Friday, 16 October 2015
Roman Mysteries: Series One (2007)
Calling this "The Famous Five in Ancient Rome" makes for back-to-back reviews where I've kicked things off by comparing what I'm reviewing to another media property, but it fits far too neatly not to be used. Heck, there are even actually four of them, just like in Enid Blyton's famous books: the kids in that counted their dog "Timmy" as their 5th member. The characters in this series don't do that (and they have three dogs between them) but the parallels otherwise are rather obvious. The kids go somewhere, meet some friendly - and some not so friendly - adults, stumble across a mystery and then solve it by some combination of (a) outrageous luck and (b) having two brain cells to rub together.
Of course, the series is not just set in a very different time period to Blyton's novels, but also written in a very different one. That's generally to its benefit: it's much more diverse in its casting for instance (which is definitely appropriate for the setting), and the villains are never "that foreign looking chap". It's also got the resources and expertise to depict a pretty accurate version of Roman clothing and buildings. There's none of the "hang a couple of sheets up and hope for the best" set dressing of I, Claudius here. Some of the other impacts of being a modern show are probably only a benefit if you are in the target age bracket of the show (which I would say is 8-12). The writers are clearly aware that kids find few things as intrinsically funny as peeing and pooping, and manage to work some kind of mild scatological humour into most episodes.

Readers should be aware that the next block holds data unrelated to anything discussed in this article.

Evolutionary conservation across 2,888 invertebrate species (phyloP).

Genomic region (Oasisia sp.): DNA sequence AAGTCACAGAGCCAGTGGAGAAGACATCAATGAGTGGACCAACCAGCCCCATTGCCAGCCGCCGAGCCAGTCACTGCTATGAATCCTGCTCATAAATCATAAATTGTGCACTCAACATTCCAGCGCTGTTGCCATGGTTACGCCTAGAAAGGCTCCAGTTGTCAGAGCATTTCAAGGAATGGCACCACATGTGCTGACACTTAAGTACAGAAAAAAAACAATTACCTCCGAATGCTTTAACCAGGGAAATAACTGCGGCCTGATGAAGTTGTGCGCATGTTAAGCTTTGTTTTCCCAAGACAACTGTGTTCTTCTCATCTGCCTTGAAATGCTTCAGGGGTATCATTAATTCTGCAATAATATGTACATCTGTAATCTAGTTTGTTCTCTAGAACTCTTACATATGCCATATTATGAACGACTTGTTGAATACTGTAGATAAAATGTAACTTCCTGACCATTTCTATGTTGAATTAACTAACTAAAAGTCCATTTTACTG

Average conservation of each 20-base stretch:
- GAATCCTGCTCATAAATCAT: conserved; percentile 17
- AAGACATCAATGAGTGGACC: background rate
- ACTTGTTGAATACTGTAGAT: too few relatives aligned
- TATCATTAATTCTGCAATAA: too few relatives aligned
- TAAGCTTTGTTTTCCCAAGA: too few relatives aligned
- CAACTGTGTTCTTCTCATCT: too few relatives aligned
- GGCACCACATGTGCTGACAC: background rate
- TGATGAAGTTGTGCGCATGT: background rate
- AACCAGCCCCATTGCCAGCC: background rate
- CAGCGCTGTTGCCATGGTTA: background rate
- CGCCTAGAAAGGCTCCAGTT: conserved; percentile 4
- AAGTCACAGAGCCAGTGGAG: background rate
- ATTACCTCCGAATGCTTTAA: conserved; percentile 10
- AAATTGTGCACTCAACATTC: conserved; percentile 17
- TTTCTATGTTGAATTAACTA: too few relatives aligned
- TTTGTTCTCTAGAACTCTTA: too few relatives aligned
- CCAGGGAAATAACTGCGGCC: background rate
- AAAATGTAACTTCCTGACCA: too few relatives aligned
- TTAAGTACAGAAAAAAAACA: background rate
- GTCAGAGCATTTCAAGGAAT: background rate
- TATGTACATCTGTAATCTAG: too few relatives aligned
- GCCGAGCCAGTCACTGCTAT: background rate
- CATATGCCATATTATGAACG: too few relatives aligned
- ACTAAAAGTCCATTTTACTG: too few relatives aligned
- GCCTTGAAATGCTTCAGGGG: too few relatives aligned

The writers also make an effort to work accurate information about Roman society, history and beliefs into the episodes, which I appreciate. On the other hand, they do rather fall into the trap of giving the central characters very egalitarian, modern day senses of how society should work. This may also be a flaw in the original books on which this is based: I haven't read them and so can't say for sure.
Overall despite its positives, I can't really recommend Roman Mysteries unless you are an 8-12 year old, or have one you need to keep occupied (while secretly feeding them some learning). The central plots of the show are generally quite weak and while it is possible for a show to overcome that if it has a sufficiently charming cast of characters (yes, Leverage, I am talking about you), I don't think this one manages that.